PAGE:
Thinking many sweary evil thoughts, I went to the stove to make the tea. Poppy had better be on time; I had a lot of prep work to do still. Buck leaned back in her chair, eyes closed. Pow was sleeping six hours at a stretch at night now, which Poppy said was pretty good for a five-month-old. But Buck had been back at her desk within forty-eight hours of Pow’s birth, which had been a bit rough, and she’d never had a full chance to recover.

Well, I didn’t have any sympathy. No one made her have a baby at her age, and no one made her do all the extra work. She took it all upon herself, and she should know her limits. Not very charitable, I know, but it was hard for me to think charitably about Buck at all, not after my discovery how she had let me believe for all those years that she was my mother. Just because my true heritage had to be a secret from our Birdie overlords didn’t mean that it should be a secret from me. Buck could have trusted me with the truth. She had not. And I had suffered.

"Here’s your tea." I carried the cup over to her and put it on the arm of her nursing chair. Buck jerked awake and handed Pow over to me. Wobbly with fullness, he was soft and pliable like a doll, and he smelled warm and cozy. I balanced him against my shoulder; he wrapped his pudgy hands around my dangling aiguillettes and almost strangled me. He was a Fyrdraaca, no doubt about that.

Buck said, "Thanks. I needed that. Pigface, I wish this day were over. Can you read me that logbook, please?"

I disengaged Pow from my aiguillettes, put him down in his pen, and gave him a stuffed horse to strangle while I dug the logbook out of the mess on Buck’s desk. Three tedious pages later, a tapping interrupted me. A pigeon had alighted on the windowsill and was gently rapping at the glass with its beak. When I opened the window, the bird glided across the room and took up perch on the carrier stand on Buck’s desk.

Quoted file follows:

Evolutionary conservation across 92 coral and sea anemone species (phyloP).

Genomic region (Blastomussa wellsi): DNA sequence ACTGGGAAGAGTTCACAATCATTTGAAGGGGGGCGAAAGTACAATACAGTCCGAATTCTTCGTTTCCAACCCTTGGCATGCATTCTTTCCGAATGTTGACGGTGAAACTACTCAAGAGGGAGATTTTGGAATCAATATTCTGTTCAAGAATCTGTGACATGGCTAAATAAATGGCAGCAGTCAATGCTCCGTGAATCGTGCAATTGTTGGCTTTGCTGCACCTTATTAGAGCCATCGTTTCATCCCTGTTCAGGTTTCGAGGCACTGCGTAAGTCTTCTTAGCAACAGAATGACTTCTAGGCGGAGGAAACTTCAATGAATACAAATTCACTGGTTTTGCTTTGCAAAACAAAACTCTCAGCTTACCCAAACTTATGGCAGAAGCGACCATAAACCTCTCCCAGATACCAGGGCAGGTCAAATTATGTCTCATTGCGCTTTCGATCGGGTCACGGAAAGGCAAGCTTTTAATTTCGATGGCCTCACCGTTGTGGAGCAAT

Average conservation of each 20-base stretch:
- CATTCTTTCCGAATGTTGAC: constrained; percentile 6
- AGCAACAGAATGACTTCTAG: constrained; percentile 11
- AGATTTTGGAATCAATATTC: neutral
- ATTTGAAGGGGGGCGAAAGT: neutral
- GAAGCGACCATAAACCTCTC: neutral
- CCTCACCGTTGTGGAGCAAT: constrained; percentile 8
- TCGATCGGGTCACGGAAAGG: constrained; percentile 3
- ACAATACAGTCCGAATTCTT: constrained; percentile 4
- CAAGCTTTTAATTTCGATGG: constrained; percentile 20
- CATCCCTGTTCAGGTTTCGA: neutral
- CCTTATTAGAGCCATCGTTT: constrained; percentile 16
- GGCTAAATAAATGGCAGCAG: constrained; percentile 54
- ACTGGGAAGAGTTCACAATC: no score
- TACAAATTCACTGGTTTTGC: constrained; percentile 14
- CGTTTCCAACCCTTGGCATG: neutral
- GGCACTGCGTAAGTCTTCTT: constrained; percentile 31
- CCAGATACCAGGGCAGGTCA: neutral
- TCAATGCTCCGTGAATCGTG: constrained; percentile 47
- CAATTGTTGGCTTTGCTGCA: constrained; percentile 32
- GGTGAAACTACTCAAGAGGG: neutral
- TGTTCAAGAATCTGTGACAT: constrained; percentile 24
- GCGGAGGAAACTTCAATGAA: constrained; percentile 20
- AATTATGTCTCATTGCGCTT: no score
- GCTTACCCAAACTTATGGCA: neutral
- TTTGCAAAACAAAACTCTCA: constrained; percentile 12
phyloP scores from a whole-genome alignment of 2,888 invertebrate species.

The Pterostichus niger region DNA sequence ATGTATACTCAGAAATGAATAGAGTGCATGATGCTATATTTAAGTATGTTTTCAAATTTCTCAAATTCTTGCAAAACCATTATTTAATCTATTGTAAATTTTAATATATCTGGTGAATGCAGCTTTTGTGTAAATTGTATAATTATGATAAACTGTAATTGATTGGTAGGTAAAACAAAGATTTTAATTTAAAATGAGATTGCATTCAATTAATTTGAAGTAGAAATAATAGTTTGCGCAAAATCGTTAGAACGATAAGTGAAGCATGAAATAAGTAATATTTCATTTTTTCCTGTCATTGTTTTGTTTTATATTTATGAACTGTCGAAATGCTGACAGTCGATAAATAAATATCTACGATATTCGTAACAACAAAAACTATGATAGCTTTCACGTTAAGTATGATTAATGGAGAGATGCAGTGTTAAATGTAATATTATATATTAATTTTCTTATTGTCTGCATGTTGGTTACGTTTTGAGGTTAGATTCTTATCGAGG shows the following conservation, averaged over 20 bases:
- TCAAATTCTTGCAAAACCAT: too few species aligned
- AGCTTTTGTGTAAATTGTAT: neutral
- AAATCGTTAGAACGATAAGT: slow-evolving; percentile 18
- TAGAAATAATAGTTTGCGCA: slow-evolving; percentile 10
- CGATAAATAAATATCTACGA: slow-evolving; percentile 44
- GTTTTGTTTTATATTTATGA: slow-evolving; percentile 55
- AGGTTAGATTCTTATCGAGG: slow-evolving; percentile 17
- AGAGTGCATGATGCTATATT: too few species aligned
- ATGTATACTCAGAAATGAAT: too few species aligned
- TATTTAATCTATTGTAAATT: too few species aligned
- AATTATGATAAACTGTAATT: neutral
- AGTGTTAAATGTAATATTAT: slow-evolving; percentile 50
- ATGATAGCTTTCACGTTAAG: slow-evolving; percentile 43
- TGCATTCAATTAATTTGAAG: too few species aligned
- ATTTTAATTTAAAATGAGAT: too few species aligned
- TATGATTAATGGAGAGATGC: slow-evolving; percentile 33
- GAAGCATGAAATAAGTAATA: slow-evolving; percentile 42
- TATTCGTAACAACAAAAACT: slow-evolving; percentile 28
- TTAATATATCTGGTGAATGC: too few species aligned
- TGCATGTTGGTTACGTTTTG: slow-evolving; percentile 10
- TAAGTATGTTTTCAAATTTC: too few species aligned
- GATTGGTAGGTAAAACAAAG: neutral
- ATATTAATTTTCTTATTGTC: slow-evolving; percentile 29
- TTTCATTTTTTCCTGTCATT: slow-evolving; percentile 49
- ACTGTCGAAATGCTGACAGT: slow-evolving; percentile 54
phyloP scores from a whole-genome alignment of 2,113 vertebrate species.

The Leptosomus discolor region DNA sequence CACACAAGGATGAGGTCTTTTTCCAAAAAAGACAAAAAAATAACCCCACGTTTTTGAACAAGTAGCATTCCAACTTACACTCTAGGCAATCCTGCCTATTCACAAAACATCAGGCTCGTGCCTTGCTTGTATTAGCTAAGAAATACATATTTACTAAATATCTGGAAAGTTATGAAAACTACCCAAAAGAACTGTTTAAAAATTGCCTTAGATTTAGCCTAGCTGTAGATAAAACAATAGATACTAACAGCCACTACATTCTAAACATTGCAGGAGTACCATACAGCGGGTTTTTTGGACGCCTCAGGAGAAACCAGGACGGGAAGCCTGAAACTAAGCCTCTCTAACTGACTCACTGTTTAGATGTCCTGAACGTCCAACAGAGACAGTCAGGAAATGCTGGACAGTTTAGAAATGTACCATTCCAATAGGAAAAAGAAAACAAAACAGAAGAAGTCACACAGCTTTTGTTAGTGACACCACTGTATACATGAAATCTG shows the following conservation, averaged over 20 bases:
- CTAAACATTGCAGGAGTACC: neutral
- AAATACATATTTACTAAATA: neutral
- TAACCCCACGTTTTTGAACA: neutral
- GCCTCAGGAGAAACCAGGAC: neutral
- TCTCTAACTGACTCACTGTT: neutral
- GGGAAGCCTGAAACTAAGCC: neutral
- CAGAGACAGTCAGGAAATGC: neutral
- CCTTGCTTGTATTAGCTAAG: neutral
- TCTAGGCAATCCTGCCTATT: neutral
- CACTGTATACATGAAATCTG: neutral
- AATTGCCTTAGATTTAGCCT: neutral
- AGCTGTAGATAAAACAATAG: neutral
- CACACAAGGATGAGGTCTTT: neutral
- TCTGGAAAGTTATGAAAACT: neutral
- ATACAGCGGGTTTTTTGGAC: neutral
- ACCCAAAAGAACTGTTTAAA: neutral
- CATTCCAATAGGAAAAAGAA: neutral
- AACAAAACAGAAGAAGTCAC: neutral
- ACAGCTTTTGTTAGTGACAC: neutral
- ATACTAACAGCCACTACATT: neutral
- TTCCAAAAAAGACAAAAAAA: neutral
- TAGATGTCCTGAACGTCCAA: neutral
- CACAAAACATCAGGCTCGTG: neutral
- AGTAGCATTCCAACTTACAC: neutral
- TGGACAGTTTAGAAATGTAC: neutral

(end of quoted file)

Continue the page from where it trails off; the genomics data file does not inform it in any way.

"Pigface, I hope this is good news. I deserve some," Buck said, putting down her cup. The pigeon extended one dainty pink foot and she unclipped the message cylinder from it, withdrawing the tiny message roll. I hoped for good news, too, but all the news I would consider good (that Lord Axacaya was dead, that the Birdies were withdrawing from Califa, that Udo had broken up with the Zu-Zu) was pretty unlikely.

"Pigface!" Buck said. "Hotspur’s stuck across the Bay. He won’t make it back until tomorrow morning. And I have to go to the Pirates’ Parade party at Saeta House. You’ll have to sit with Pow tonight."

"But I have plans, remember?" I said desperately. It had to be tonight.

"I’m sorry, Flora, but I can’t take Pow with me. You’ll have to watch him. I’ll try not to be too late."

"I haven’t had a full night off in weeks. Lieutenant Sabre authorized my leave and you endorsed his authorization."

"I’m sorry, Flora. Someone has to watch the Tiny Man."

Buck has lots of nicknames for Pow: Powser, Powie, Chubblet, and Scratchy, but Tiny Man is her favorite. Buck has nicknames for Poppy and my sister Idden both (Glorious Boy and Pudgie). She even has even a nickname for Lieutenant Sabre. But she never calls me anything but Flora.

"Can’t Lieutenant Sabre do it? I’ve been looking forward to the show forever," I pleaded. "It’s Udo’s big debut."

"Lieutenant Sabre has gone on sick leave. He’s got the ague, so I sent him home. Besides, I thought you and Udo were no longer friends."

"We made up," I lied hastily. "Can’t you take Pow with you? He went with you to lunch with the Mayor of Millos last week."

Buck switched from mother to commanding general. "I don’t understand why you are arguing with me, Lieutenant. Shall I make it an order?"

I could play this game, too. "The Articles of War, section twelve, paragraph fifty-two, forbid any superior officer from asking a subordinate to do personal work."

"Why don’t you prefer charges against me then,Lieutenant?" Buck said. At her tone, Pow burst into a frightened howl. Sighing heavily, Buck scooped him up and over her shoulder, where he began to gum her shoulder board. "Can’t you just help me out, Flora. Please?"

A nasty Gramatica Word was making my blood tingle, my head pound. "I don’t see how I have a choice."

Buck bounced Pow and kissed his head, making hushy noises. "You don’t. But you could be gracious about it. I count on you, Flora. You are the only person I can rely on. You are all I’ve got. Also, can you file this letter before you leave? It got mixed up in my mail this morning."

My jaw clenched tight enough to bite silver, I took the letter from her. If I was all that Buck had, she was in sorry shape indeed.And now, so was I.